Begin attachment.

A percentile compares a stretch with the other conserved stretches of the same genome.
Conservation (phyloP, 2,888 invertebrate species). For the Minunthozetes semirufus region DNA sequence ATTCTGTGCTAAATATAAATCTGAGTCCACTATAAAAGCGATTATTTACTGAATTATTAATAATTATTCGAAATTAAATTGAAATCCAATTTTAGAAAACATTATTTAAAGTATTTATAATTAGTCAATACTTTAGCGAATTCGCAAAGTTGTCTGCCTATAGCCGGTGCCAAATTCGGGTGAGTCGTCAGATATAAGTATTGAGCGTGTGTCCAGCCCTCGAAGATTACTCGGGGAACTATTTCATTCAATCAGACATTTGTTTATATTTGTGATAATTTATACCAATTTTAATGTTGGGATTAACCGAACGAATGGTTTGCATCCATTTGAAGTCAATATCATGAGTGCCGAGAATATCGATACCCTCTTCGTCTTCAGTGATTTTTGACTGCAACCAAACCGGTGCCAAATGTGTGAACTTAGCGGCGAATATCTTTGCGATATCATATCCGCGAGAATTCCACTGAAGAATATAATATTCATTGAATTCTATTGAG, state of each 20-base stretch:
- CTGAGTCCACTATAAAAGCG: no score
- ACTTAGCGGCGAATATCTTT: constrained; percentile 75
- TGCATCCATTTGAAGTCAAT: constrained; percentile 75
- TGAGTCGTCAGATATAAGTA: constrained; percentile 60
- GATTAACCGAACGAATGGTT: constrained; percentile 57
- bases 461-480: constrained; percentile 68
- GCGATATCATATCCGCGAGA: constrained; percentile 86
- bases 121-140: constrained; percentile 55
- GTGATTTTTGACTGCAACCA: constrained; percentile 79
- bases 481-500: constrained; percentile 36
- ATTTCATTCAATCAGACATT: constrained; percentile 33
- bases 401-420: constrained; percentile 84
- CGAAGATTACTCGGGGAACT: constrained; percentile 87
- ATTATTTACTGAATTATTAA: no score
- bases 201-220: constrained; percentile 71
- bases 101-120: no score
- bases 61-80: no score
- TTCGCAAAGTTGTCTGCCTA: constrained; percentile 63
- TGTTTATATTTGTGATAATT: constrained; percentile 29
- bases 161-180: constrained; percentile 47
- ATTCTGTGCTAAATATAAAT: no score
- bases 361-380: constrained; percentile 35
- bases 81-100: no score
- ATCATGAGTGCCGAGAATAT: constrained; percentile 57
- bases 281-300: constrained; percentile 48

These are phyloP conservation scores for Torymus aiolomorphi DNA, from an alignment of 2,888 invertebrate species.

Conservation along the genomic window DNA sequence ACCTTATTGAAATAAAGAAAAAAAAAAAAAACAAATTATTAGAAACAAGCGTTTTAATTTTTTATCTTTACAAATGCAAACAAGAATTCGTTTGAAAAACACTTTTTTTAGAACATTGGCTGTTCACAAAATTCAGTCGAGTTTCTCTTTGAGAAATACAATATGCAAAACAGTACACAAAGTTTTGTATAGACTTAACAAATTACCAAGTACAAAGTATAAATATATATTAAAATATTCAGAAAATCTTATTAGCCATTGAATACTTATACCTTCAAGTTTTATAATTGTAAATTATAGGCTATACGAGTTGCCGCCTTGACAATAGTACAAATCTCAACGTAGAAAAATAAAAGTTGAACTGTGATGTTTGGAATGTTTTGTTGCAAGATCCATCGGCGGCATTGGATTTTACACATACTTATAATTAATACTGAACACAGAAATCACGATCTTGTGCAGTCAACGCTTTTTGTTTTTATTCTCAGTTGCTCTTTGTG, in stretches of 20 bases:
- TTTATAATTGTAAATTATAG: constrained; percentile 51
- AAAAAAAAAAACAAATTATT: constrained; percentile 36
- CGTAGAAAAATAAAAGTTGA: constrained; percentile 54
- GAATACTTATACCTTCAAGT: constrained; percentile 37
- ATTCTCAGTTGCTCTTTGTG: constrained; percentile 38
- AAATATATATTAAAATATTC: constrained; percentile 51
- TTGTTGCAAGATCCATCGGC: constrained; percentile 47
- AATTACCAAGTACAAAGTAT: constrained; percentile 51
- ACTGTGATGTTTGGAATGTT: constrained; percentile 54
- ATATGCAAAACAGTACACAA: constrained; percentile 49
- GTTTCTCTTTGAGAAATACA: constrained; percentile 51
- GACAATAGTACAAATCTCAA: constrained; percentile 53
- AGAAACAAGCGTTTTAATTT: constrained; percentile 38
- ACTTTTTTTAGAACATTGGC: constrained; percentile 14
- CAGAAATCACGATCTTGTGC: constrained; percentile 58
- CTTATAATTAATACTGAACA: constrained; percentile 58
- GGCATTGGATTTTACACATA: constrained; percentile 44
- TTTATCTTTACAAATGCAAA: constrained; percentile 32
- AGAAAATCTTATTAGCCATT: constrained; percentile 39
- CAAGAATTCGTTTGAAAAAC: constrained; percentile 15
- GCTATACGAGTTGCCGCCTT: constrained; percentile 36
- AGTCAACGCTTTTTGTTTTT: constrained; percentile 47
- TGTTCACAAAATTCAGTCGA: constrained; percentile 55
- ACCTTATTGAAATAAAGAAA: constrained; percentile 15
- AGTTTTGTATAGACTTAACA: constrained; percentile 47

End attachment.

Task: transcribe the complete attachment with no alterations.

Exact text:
A percentile compares a stretch with the other conserved stretches of the same genome.
Conservation (phyloP, 2,888 invertebrate species). For the Minunthozetes semirufus region DNA sequence ATTCTGTGCTAAATATAAATCTGAGTCCACTATAAAAGCGATTATTTACTGAATTATTAATAATTATTCGAAATTAAATTGAAATCCAATTTTAGAAAACATTATTTAAAGTATTTATAATTAGTCAATACTTTAGCGAATTCGCAAAGTTGTCTGCCTATAGCCGGTGCCAAATTCGGGTGAGTCGTCAGATATAAGTATTGAGCGTGTGTCCAGCCCTCGAAGATTACTCGGGGAACTATTTCATTCAATCAGACATTTGTTTATATTTGTGATAATTTATACCAATTTTAATGTTGGGATTAACCGAACGAATGGTTTGCATCCATTTGAAGTCAATATCATGAGTGCCGAGAATATCGATACCCTCTTCGTCTTCAGTGATTTTTGACTGCAACCAAACCGGTGCCAAATGTGTGAACTTAGCGGCGAATATCTTTGCGATATCATATCCGCGAGAATTCCACTGAAGAATATAATATTCATTGAATTCTATTGAG, state of each 20-base stretch:
- CTGAGTCCACTATAAAAGCG: no score
- ACTTAGCGGCGAATATCTTT: constrained; percentile 75
- TGCATCCATTTGAAGTCAAT: constrained; percentile 75
- TGAGTCGTCAGATATAAGTA: constrained; percentile 60
- GATTAACCGAACGAATGGTT: constrained; percentile 57
- bases 461-480: constrained; percentile 68
- GCGATATCATATCCGCGAGA: constrained; percentile 86
- bases 121-140: constrained; percentile 55
- GTGATTTTTGACTGCAACCA: constrained; percentile 79
- bases 481-500: constrained; percentile 36
- ATTTCATTCAATCAGACATT: constrained; percentile 33
- bases 401-420: constrained; percentile 84
- CGAAGATTACTCGGGGAACT: constrained; percentile 87
- ATTATTTACTGAATTATTAA: no score
- bases 201-220: constrained; percentile 71
- bases 101-120: no score
- bases 61-80: no score
- TTCGCAAAGTTGTCTGCCTA: constrained; percentile 63
- TGTTTATATTTGTGATAATT: constrained; percentile 29
- bases 161-180: constrained; percentile 47
- ATTCTGTGCTAAATATAAAT: no score
- bases 361-380: constrained; percentile 35
- bases 81-100: no score
- ATCATGAGTGCCGAGAATAT: constrained; percentile 57
- bases 281-300: constrained; percentile 48

These are phyloP conservation scores for Torymus aiolomorphi DNA, from an alignment of 2,888 invertebrate species.

Conservation along the genomic window DNA sequence ACCTTATTGAAATAAAGAAAAAAAAAAAAAACAAATTATTAGAAACAAGCGTTTTAATTTTTTATCTTTACAAATGCAAACAAGAATTCGTTTGAAAAACACTTTTTTTAGAACATTGGCTGTTCACAAAATTCAGTCGAGTTTCTCTTTGAGAAATACAATATGCAAAACAGTACACAAAGTTTTGTATAGACTTAACAAATTACCAAGTACAAAGTATAAATATATATTAAAATATTCAGAAAATCTTATTAGCCATTGAATACTTATACCTTCAAGTTTTATAATTGTAAATTATAGGCTATACGAGTTGCCGCCTTGACAATAGTACAAATCTCAACGTAGAAAAATAAAAGTTGAACTGTGATGTTTGGAATGTTTTGTTGCAAGATCCATCGGCGGCATTGGATTTTACACATACTTATAATTAATACTGAACACAGAAATCACGATCTTGTGCAGTCAACGCTTTTTGTTTTTATTCTCAGTTGCTCTTTGTG, in stretches of 20 bases:
- TTTATAATTGTAAATTATAG: constrained; percentile 51
- AAAAAAAAAAACAAATTATT: constrained; percentile 36
- CGTAGAAAAATAAAAGTTGA: constrained; percentile 54
- GAATACTTATACCTTCAAGT: constrained; percentile 37
- ATTCTCAGTTGCTCTTTGTG: constrained; percentile 38
- AAATATATATTAAAATATTC: constrained; percentile 51
- TTGTTGCAAGATCCATCGGC: constrained; percentile 47
- AATTACCAAGTACAAAGTAT: constrained; percentile 51
- ACTGTGATGTTTGGAATGTT: constrained; percentile 54
- ATATGCAAAACAGTACACAA: constrained; percentile 49
- GTTTCTCTTTGAGAAATACA: constrained; percentile 51
- GACAATAGTACAAATCTCAA: constrained; percentile 53
- AGAAACAAGCGTTTTAATTT: constrained; percentile 38
- ACTTTTTTTAGAACATTGGC: constrained; percentile 14
- CAGAAATCACGATCTTGTGC: constrained; percentile 58
- CTTATAATTAATACTGAACA: constrained; percentile 58
- GGCATTGGATTTTACACATA: constrained; percentile 44
- TTTATCTTTACAAATGCAAA: constrained; percentile 32
- AGAAAATCTTATTAGCCATT: constrained; percentile 39
- CAAGAATTCGTTTGAAAAAC: constrained; percentile 15
- GCTATACGAGTTGCCGCCTT: constrained; percentile 36
- AGTCAACGCTTTTTGTTTTT: constrained; percentile 47
- TGTTCACAAAATTCAGTCGA: constrained; percentile 55
- ACCTTATTGAAATAAAGAAA: constrained; percentile 15
- AGTTTTGTATAGACTTAACA: constrained; percentile 47